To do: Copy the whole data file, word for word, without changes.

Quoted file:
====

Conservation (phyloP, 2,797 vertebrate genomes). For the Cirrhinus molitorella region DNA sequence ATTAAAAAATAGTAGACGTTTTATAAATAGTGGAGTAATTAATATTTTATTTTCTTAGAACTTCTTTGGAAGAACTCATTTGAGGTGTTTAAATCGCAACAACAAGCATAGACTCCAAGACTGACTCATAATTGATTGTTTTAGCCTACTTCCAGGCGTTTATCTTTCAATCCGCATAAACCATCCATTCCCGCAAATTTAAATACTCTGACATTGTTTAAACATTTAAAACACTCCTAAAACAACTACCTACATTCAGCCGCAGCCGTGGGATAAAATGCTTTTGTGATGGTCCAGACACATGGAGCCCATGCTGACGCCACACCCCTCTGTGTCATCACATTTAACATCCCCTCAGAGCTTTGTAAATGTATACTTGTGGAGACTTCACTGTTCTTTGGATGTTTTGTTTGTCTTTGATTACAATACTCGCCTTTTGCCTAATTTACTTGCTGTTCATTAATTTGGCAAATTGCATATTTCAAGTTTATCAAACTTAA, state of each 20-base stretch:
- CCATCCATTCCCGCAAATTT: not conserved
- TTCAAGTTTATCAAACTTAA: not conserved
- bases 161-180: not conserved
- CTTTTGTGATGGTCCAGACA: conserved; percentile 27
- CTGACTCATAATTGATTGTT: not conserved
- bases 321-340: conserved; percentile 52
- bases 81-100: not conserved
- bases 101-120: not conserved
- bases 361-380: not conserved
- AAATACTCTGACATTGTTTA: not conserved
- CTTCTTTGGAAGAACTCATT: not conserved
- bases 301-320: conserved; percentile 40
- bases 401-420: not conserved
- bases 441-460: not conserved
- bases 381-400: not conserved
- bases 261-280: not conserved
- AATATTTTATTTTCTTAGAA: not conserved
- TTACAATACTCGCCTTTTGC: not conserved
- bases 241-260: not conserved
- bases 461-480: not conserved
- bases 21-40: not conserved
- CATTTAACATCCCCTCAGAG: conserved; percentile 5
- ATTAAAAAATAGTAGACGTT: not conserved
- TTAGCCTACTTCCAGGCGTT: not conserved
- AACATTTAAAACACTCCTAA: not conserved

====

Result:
Conservation (phyloP, 2,797 vertebrate genomes). For the Cirrhinus molitorella region DNA sequence ATTAAAAAATAGTAGACGTTTTATAAATAGTGGAGTAATTAATATTTTATTTTCTTAGAACTTCTTTGGAAGAACTCATTTGAGGTGTTTAAATCGCAACAACAAGCATAGACTCCAAGACTGACTCATAATTGATTGTTTTAGCCTACTTCCAGGCGTTTATCTTTCAATCCGCATAAACCATCCATTCCCGCAAATTTAAATACTCTGACATTGTTTAAACATTTAAAACACTCCTAAAACAACTACCTACATTCAGCCGCAGCCGTGGGATAAAATGCTTTTGTGATGGTCCAGACACATGGAGCCCATGCTGACGCCACACCCCTCTGTGTCATCACATTTAACATCCCCTCAGAGCTTTGTAAATGTATACTTGTGGAGACTTCACTGTTCTTTGGATGTTTTGTTTGTCTTTGATTACAATACTCGCCTTTTGCCTAATTTACTTGCTGTTCATTAATTTGGCAAATTGCATATTTCAAGTTTATCAAACTTAA, state of each 20-base stretch:
- CCATCCATTCCCGCAAATTT: not conserved
- TTCAAGTTTATCAAACTTAA: not conserved
- bases 161-180: not conserved
- CTTTTGTGATGGTCCAGACA: conserved; percentile 27
- CTGACTCATAATTGATTGTT: not conserved
- bases 321-340: conserved; percentile 52
- bases 81-100: not conserved
- bases 101-120: not conserved
- bases 361-380: not conserved
- AAATACTCTGACATTGTTTA: not conserved
- CTTCTTTGGAAGAACTCATT: not conserved
- bases 301-320: conserved; percentile 40
- bases 401-420: not conserved
- bases 441-460: not conserved
- bases 381-400: not conserved
- bases 261-280: not conserved
- AATATTTTATTTTCTTAGAA: not conserved
- TTACAATACTCGCCTTTTGC: not conserved
- bases 241-260: not conserved
- bases 461-480: not conserved
- bases 21-40: not conserved
- CATTTAACATCCCCTCAGAG: conserved; percentile 5
- ATTAAAAAATAGTAGACGTT: not conserved
- TTAGCCTACTTCCAGGCGTT: not conserved
- AACATTTAAAACACTCCTAA: not conserved